Stumbling in the dark

Editorial, Normal


AS well-intentioned gestures go, Earth Hour is hard to beat.
At the stroke of 8.30pm on March 27, nearly a billion people in more than 120 countries demonstrated their desire to do something about global warming by switching off their lights for an hour.
In a show of official solidarity, the lights also went out at many of the planet’s most iconic landmarks, from the Opera House in Sydney to the Great Pyramid at Giza, not to mention Beijing’s Forbidden City, New York’s Empire State Building, London’s Big Ben, Paris’ Eiffel Tower and the skylines of both Hong Kong and Las Vegas.
Whatever else it may be, Earth Hour is surely one of the most successful publicity stunts ever dreamed up.
First organised in Sydney, Australia, in 2007, its popularity and the level of participation (both individual and official) that generates has exploded in recent years – to the point that there is barely a corner of the earth that the campaign has not touched.
But has Earth Hour actually done anything to halt – or even slow – global warming? Not so much.
The event’s popularity is not hard to fathom.
Who but the most die-hard global-warming denier could resist the notion, as Earth Hour’s American website phrased it this year, that merely “by flipping off your lights on March 27 at 8.30pm local time, you will be making the switch to a cleaner, more secure nation”.
Needless to say, this was not quite the case.
The main thing that anyone accomplished by turning off the lights at night for an hour was to make it harder to see.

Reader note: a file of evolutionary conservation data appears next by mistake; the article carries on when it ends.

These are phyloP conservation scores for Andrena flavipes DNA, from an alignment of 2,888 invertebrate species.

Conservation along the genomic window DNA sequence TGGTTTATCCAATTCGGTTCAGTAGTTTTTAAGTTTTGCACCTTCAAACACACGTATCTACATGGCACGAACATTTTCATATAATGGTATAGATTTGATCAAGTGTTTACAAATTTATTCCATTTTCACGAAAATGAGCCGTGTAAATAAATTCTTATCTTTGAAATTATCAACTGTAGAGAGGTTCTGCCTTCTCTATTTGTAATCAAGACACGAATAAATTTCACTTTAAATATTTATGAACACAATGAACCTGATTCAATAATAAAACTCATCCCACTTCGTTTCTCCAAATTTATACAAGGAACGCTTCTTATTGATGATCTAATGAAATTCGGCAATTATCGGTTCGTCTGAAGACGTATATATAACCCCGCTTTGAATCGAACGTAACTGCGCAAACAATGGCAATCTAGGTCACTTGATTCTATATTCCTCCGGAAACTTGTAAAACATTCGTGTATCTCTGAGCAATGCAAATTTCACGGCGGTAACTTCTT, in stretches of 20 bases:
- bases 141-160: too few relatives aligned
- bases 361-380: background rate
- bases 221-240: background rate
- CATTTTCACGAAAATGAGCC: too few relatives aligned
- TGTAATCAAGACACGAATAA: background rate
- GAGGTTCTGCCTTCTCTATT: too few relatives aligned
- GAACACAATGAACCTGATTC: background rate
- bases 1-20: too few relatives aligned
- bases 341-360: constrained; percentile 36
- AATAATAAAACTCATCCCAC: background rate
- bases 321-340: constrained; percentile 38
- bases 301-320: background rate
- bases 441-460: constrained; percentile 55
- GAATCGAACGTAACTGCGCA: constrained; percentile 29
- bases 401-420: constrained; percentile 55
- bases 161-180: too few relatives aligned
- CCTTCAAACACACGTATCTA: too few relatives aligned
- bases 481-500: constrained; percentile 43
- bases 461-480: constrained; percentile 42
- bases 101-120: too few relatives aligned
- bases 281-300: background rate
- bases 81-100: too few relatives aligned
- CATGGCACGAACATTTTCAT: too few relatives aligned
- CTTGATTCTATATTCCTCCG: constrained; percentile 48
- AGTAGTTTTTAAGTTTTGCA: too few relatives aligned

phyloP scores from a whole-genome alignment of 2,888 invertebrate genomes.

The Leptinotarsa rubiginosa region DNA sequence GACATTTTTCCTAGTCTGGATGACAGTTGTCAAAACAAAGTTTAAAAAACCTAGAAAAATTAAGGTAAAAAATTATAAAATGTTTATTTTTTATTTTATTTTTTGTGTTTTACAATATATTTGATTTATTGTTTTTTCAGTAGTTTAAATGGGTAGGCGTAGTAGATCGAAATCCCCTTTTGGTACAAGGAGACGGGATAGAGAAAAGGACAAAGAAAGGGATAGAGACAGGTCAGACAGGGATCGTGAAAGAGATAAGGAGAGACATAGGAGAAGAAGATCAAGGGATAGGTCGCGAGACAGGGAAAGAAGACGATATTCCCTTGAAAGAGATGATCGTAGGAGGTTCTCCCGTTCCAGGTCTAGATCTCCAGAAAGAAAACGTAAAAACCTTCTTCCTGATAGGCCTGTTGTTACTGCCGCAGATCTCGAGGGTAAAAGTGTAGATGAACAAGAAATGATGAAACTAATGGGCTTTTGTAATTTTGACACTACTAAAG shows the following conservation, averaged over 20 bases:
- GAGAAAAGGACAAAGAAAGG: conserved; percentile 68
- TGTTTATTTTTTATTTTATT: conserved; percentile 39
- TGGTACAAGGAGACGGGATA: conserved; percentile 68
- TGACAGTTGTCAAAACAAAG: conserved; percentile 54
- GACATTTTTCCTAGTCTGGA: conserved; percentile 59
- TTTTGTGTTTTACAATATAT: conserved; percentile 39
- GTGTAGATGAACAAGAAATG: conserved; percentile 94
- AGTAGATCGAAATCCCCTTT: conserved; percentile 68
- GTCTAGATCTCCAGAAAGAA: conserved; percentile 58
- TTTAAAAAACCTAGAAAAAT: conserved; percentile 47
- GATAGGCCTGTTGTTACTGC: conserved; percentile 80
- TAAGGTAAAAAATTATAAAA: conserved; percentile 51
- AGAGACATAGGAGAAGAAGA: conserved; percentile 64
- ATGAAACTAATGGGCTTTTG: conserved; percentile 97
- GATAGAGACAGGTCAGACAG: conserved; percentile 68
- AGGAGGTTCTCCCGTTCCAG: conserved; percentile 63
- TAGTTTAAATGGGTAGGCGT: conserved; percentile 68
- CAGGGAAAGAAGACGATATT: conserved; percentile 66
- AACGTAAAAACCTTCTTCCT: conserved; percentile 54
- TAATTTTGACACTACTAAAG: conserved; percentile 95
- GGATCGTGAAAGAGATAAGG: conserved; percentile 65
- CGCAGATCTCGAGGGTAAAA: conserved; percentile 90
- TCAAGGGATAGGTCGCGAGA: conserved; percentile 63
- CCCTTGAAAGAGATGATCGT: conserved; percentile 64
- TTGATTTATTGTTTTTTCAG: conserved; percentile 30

The environmental impact was negligible.
Indeed, even if everyone in the world had participated at the requisite hour, the result would have been the equivalent of turning off China’s carbon emissions for roughly 45 seconds.
Of course, this wildly optimistic calculation assumes that nobody used more power afterwards.
Recent research by two Canadian psychologists found that people who spent money on green products were, immediately afterwards, less likely to be generous and more likely to steal than those who bought non-green stuff.
Apparently doing something virtuous – like turning off the lights – makes us feel entitled to act badly afterwards.
The Earth Hour organisers, World Wildlife Fund (WWF) acknowledged the symbolic nature of the exercise.
Turning off the lights is just a “call to action”, they noted.
As WWF director-general James Leape explained, it provided “a global platform for millions of people to voice their concern about the devastating effects of climate change”.
Another WWF official added: “It is saying to our politicians, ‘you cannot give up on climate change’.”
All well and good. But, according to Andy Ridley, Earth Hour actually has a more specific agenda than that.
In addition to being the guy who first came up with the idea for the event over drinks with friends in a Sydney pub several years ago, Ridley is also the executive director of Earth Hour Global, so he presumably speaks with some authority on the subject.
“What we are still looking for in this coming year,” he told the Associated Press recently, “is a global deal that encourages all countries to lower their emissions.”
Therein lies the big problem with Earth Hour. As much as we would like to believe otherwise, the fact is that carbon emissions won’t be lowered by a deal.
Indeed, after nearly two decades of trying, the best climate deal that countries have been able to agree on is one that imposes no real obligations, sets no binding emissions targets, and requires no specific actions by anyone.
Surely, there is a lesson here. – Project Syndicate


*Bjorn Lomborg is the director of the think tank, Copenhagen Consensus Centre, at Copenhagen Business School and the author of Cool It: the Skeptical Environmentalist’s Guide to Global Warming